Having just related one the well-known clashes between Henry Clay and John Randolph of Roanoke, I thought I’d pass on Robert Remini’s charming story of the reconciliation that took place between the two men in late February or the beginning of March 1833, less than three months before Randolph’s death. I have added a paragraph break for readability:
The reconciliation took place quite by accident. “There was no explanation, no intervention,” said Clay. Randolph had gone to the Senate one evening which the Kentuckian was speaking. “Help me up,” Randolph commanded, “I have come here to hear that voice.” Clay spotted him “looking as if he were not long for this world; and being myself engaged in a work of Peace [the conclusion of the Nullification Crisis],” he walked over to Randolph when he had concluded his speech and extended his hand. Randolph seized it, and their salutations were “cordial on both sides.”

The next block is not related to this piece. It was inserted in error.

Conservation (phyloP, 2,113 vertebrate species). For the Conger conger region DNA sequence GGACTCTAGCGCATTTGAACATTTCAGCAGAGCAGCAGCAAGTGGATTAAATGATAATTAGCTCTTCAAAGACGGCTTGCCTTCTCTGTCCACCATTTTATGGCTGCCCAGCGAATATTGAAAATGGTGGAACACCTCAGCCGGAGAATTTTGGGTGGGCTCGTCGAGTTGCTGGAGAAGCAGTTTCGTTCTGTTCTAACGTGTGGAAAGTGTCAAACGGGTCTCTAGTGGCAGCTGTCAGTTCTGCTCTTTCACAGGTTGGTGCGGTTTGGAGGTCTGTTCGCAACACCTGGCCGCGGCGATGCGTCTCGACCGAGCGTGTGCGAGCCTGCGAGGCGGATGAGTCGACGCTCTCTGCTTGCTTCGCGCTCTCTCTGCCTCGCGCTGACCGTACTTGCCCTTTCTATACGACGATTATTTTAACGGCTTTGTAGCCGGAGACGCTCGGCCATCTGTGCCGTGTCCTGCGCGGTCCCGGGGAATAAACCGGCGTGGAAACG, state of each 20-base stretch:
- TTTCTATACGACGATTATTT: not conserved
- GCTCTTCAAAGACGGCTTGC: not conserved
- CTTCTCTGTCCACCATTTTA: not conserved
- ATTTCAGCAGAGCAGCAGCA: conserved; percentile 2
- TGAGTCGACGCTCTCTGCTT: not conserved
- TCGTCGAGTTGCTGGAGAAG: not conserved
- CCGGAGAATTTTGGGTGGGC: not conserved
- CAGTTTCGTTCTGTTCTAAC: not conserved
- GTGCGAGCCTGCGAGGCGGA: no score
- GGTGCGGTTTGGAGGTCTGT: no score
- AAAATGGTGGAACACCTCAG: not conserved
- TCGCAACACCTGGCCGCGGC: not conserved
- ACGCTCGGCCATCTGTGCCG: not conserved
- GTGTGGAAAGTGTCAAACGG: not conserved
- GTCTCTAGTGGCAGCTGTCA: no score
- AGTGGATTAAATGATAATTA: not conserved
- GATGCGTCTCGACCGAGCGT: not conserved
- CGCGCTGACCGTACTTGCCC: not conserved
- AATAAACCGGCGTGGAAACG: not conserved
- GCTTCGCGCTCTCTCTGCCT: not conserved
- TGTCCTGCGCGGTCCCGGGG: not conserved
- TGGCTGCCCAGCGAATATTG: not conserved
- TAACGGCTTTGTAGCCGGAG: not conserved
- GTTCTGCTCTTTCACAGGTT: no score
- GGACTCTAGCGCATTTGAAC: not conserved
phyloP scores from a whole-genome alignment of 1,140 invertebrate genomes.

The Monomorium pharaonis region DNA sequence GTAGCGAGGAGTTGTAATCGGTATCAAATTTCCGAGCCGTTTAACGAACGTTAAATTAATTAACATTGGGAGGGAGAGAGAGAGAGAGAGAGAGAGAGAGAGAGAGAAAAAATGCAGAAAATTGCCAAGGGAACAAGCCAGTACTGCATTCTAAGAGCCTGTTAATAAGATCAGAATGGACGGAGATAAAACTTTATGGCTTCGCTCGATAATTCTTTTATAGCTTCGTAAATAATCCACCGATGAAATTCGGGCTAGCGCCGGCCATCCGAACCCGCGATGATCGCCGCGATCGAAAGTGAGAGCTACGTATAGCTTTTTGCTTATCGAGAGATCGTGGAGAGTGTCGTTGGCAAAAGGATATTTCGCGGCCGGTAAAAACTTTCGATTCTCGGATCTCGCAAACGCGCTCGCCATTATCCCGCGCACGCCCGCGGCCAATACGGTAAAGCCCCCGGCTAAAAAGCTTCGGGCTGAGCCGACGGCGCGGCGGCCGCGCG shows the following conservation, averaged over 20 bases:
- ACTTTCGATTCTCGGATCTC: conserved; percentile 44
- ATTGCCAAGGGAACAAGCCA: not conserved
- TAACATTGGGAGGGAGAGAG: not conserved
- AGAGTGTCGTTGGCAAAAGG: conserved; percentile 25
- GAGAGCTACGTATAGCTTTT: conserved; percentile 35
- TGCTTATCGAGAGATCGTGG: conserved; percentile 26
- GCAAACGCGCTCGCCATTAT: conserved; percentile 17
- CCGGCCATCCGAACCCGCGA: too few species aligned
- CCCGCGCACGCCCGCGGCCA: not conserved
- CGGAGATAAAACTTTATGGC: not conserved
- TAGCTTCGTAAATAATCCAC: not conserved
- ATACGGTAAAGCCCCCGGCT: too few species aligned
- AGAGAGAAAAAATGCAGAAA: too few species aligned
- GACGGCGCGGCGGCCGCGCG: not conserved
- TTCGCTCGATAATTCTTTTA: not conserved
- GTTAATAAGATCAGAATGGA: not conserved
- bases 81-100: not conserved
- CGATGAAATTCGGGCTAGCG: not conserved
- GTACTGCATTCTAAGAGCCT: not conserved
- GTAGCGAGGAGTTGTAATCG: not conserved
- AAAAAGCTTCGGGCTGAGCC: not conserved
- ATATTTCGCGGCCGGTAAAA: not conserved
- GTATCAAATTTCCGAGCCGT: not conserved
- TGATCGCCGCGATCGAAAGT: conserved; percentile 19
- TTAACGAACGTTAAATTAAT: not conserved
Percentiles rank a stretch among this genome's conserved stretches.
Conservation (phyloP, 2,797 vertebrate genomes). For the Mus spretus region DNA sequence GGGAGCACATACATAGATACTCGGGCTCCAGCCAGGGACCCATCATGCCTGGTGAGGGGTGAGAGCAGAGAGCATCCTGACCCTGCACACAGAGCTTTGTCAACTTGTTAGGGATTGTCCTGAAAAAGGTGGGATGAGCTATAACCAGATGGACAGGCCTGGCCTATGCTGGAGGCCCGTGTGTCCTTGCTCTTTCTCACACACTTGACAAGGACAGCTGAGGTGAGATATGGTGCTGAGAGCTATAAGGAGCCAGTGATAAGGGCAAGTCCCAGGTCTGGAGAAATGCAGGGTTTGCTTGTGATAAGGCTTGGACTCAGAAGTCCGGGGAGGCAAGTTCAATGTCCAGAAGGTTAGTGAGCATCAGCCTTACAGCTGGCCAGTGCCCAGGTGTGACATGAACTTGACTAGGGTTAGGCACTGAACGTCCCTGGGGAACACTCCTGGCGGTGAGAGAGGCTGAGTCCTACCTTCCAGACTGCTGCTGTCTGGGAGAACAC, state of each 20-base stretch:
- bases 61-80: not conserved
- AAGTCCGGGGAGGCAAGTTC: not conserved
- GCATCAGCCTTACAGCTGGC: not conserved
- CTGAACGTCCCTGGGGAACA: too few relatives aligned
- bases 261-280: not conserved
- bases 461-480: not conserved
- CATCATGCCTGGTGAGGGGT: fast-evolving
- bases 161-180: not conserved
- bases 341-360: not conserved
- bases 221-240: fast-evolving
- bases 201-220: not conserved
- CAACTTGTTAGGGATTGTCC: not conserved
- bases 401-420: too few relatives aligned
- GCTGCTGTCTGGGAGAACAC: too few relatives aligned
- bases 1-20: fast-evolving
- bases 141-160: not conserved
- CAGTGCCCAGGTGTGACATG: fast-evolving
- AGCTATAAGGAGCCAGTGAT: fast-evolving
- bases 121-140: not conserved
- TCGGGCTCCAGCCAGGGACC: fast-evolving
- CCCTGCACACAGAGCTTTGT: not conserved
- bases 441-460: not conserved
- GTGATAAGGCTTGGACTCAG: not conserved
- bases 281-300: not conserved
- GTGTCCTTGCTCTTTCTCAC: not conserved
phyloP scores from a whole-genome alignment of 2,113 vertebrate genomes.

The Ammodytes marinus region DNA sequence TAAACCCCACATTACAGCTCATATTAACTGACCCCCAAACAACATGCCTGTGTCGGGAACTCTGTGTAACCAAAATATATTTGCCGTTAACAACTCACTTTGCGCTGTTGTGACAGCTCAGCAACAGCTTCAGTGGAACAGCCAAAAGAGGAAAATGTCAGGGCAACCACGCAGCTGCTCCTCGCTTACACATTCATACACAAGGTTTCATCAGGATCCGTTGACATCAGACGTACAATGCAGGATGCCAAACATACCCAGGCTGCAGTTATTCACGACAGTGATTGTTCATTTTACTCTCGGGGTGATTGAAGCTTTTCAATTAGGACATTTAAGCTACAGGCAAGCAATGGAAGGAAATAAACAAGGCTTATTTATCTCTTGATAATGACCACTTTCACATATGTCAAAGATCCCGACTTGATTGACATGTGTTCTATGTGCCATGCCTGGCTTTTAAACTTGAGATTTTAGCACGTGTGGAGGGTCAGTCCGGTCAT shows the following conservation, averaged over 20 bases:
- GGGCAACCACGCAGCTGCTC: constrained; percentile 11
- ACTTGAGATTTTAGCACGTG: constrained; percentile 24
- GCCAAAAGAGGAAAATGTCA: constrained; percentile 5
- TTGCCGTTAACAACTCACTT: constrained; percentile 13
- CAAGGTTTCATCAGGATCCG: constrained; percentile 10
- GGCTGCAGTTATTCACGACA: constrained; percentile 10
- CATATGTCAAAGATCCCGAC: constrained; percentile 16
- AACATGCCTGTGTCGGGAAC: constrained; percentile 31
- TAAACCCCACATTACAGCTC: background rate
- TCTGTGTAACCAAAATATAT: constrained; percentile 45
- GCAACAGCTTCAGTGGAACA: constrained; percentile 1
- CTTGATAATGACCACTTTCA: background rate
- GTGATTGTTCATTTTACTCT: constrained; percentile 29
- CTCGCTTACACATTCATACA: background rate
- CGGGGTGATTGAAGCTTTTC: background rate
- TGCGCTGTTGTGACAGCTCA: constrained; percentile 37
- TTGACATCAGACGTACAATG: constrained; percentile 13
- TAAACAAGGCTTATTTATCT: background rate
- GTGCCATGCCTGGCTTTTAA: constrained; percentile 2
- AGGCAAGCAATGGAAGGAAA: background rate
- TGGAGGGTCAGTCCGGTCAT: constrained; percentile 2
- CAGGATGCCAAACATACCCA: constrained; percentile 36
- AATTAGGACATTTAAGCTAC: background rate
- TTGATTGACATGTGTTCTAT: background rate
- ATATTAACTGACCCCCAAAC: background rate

Ever the consummate politician, Clay later left his card at Randolph’s lodgings, but the two men never met again. The Virginian died a few months later on May 24 , after pronouncing Clay “a brave man, he is a consistent man . . . an independent man and an honest man.” Still, when he died, he wanted to be buried facing west so could keep an eye on Henry Clay. Just in case.